Chapter 1: Can AI governance be progressive? Group interests, group privacy and abnormal justice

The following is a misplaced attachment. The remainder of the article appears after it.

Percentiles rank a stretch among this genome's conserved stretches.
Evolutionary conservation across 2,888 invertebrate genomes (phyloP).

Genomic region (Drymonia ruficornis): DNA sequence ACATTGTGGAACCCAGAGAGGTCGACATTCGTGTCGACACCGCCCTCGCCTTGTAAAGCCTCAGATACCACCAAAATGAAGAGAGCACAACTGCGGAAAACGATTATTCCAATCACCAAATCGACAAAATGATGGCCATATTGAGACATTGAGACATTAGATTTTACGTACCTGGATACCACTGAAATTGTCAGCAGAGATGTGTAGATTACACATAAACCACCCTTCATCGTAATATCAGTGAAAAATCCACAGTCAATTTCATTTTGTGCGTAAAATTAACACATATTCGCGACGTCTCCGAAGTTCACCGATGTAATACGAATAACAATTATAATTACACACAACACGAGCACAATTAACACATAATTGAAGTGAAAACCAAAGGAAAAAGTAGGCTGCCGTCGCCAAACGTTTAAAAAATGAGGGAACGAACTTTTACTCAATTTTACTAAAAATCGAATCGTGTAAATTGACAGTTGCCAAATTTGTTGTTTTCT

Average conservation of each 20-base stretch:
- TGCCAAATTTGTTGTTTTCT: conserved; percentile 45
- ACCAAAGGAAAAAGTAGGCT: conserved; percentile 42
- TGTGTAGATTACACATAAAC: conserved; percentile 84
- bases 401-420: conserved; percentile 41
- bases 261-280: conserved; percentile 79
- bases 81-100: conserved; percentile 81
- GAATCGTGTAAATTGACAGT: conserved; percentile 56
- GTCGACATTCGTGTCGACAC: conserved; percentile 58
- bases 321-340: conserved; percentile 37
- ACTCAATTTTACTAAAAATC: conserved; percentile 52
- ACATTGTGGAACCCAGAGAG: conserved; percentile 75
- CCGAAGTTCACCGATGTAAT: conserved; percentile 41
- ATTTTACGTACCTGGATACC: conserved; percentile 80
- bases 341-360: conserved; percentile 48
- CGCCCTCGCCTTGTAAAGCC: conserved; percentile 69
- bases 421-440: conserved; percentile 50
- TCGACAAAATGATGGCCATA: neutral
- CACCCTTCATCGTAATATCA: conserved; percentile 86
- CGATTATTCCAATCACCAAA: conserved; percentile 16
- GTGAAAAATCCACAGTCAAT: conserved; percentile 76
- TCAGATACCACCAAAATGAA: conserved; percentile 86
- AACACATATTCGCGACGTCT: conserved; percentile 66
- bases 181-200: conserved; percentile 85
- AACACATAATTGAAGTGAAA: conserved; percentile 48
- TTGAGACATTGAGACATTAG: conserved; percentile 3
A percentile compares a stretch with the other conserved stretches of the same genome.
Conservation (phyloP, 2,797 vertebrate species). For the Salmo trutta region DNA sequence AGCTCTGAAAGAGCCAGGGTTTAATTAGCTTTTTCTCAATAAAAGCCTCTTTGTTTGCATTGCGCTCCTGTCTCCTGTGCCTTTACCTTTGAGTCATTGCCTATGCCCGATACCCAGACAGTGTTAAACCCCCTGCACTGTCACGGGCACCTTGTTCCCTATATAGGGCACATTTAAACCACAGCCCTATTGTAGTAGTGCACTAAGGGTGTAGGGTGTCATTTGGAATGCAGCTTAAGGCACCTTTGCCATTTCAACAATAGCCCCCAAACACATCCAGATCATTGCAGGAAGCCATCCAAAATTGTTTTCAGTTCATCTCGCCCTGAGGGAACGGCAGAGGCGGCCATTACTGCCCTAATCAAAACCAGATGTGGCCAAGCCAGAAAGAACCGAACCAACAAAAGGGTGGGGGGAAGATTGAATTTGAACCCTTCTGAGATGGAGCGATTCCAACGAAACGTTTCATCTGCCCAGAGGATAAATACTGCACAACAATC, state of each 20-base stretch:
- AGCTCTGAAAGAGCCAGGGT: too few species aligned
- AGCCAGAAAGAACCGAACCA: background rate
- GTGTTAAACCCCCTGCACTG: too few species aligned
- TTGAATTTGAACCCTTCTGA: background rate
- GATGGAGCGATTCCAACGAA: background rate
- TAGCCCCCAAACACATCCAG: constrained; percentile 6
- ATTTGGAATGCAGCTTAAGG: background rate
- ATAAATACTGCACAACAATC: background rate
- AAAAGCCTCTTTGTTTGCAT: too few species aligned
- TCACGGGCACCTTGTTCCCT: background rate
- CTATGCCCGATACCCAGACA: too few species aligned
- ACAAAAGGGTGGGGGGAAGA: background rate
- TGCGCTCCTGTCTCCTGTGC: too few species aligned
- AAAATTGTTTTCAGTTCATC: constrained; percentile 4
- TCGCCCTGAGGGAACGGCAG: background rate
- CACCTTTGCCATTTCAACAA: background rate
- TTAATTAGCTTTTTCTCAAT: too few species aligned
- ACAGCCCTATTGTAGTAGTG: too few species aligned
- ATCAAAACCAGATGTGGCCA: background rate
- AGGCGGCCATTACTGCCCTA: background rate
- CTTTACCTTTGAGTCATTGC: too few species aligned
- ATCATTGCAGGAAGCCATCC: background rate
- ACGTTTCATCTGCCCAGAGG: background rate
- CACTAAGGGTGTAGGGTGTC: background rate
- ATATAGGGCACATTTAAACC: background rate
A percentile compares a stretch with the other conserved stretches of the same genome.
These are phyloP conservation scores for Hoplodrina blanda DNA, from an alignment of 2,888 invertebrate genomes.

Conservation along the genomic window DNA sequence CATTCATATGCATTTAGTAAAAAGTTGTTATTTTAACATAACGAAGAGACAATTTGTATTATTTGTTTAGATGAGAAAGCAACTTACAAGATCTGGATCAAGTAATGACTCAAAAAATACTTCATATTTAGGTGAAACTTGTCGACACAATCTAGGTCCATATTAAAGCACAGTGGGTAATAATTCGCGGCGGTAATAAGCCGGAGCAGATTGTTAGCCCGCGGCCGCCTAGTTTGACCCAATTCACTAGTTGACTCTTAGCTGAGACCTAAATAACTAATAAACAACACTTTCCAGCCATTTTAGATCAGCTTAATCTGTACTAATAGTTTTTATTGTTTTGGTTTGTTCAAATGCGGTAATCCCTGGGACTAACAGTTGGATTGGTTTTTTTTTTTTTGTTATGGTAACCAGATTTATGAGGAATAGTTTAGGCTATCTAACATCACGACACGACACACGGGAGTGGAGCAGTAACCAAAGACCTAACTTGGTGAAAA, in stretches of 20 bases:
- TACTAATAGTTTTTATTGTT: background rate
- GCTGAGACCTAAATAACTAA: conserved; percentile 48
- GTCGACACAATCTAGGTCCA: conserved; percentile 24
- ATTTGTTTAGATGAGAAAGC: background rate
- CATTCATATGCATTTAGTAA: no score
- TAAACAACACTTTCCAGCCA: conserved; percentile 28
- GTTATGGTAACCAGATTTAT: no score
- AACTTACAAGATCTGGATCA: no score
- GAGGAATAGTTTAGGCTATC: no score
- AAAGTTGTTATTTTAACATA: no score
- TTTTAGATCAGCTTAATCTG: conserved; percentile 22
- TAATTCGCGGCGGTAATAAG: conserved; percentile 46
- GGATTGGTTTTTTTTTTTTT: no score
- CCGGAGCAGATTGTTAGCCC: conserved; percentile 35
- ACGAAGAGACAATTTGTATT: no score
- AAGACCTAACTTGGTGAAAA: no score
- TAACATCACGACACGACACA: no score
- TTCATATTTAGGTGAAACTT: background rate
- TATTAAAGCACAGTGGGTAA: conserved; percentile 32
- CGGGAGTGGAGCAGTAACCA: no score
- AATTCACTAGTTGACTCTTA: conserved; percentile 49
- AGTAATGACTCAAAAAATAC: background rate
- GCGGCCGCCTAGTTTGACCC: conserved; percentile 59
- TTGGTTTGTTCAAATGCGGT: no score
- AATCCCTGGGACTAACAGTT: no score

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This chapter explores two differing ways in which ‘responsibility’ has been constructed as a conceptual and practical tool for understanding and addressing the implications of AI systems for society. The first is as an ideal, and concretely as a set of goals and practices which bring together concerns about accountability and liability, transparency of process and the integration of principles of beneficence with the practice of AI development and deployment. The second analytical approach is to look at ‘responsibility’ as a construct which does both political and practical work in relation to governance. This chapter engages with the second aspect, which it can be argued operates independently from the first. This view can help us to understand the ways in which AI technologies challenge our current models for understanding technologies’ risks and harms, and can offer an alternative route to governing AI that takes into account a pluralist politics that responds to justice concerns.